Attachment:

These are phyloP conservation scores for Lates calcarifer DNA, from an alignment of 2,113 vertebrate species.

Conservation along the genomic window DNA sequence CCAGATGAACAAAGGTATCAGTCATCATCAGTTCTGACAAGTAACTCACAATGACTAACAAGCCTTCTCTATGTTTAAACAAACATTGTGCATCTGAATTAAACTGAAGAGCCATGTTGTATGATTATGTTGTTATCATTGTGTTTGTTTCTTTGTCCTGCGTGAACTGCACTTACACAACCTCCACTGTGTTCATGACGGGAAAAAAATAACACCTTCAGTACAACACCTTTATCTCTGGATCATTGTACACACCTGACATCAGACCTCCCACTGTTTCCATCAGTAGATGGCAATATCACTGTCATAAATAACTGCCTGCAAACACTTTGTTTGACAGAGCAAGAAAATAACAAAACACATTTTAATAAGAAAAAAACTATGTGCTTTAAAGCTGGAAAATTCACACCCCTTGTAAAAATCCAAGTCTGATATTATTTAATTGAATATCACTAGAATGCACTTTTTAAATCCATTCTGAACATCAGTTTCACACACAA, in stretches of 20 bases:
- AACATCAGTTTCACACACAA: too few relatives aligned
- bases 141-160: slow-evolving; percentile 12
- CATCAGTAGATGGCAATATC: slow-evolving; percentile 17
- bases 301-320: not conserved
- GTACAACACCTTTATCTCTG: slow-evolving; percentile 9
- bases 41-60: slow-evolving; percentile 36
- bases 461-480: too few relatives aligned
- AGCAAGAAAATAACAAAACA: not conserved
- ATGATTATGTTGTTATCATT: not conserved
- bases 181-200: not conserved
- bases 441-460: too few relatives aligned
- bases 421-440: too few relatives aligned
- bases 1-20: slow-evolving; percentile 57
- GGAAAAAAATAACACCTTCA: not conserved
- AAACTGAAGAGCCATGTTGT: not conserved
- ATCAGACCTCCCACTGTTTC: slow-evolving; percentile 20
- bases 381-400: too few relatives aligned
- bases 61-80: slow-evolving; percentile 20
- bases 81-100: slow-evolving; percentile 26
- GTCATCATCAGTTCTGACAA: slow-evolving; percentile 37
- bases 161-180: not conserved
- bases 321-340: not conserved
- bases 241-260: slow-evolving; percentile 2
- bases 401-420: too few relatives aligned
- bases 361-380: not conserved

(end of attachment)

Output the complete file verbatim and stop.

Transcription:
These are phyloP conservation scores for Lates calcarifer DNA, from an alignment of 2,113 vertebrate species.

Conservation along the genomic window DNA sequence CCAGATGAACAAAGGTATCAGTCATCATCAGTTCTGACAAGTAACTCACAATGACTAACAAGCCTTCTCTATGTTTAAACAAACATTGTGCATCTGAATTAAACTGAAGAGCCATGTTGTATGATTATGTTGTTATCATTGTGTTTGTTTCTTTGTCCTGCGTGAACTGCACTTACACAACCTCCACTGTGTTCATGACGGGAAAAAAATAACACCTTCAGTACAACACCTTTATCTCTGGATCATTGTACACACCTGACATCAGACCTCCCACTGTTTCCATCAGTAGATGGCAATATCACTGTCATAAATAACTGCCTGCAAACACTTTGTTTGACAGAGCAAGAAAATAACAAAACACATTTTAATAAGAAAAAAACTATGTGCTTTAAAGCTGGAAAATTCACACCCCTTGTAAAAATCCAAGTCTGATATTATTTAATTGAATATCACTAGAATGCACTTTTTAAATCCATTCTGAACATCAGTTTCACACACAA, in stretches of 20 bases:
- AACATCAGTTTCACACACAA: too few relatives aligned
- bases 141-160: slow-evolving; percentile 12
- CATCAGTAGATGGCAATATC: slow-evolving; percentile 17
- bases 301-320: not conserved
- GTACAACACCTTTATCTCTG: slow-evolving; percentile 9
- bases 41-60: slow-evolving; percentile 36
- bases 461-480: too few relatives aligned
- AGCAAGAAAATAACAAAACA: not conserved
- ATGATTATGTTGTTATCATT: not conserved
- bases 181-200: not conserved
- bases 441-460: too few relatives aligned
- bases 421-440: too few relatives aligned
- bases 1-20: slow-evolving; percentile 57
- GGAAAAAAATAACACCTTCA: not conserved
- AAACTGAAGAGCCATGTTGT: not conserved
- ATCAGACCTCCCACTGTTTC: slow-evolving; percentile 20
- bases 381-400: too few relatives aligned
- bases 61-80: slow-evolving; percentile 20
- bases 81-100: slow-evolving; percentile 26
- GTCATCATCAGTTCTGACAA: slow-evolving; percentile 37
- bases 161-180: not conserved
- bases 321-340: not conserved
- bases 241-260: slow-evolving; percentile 2
- bases 401-420: too few relatives aligned
- bases 361-380: not conserved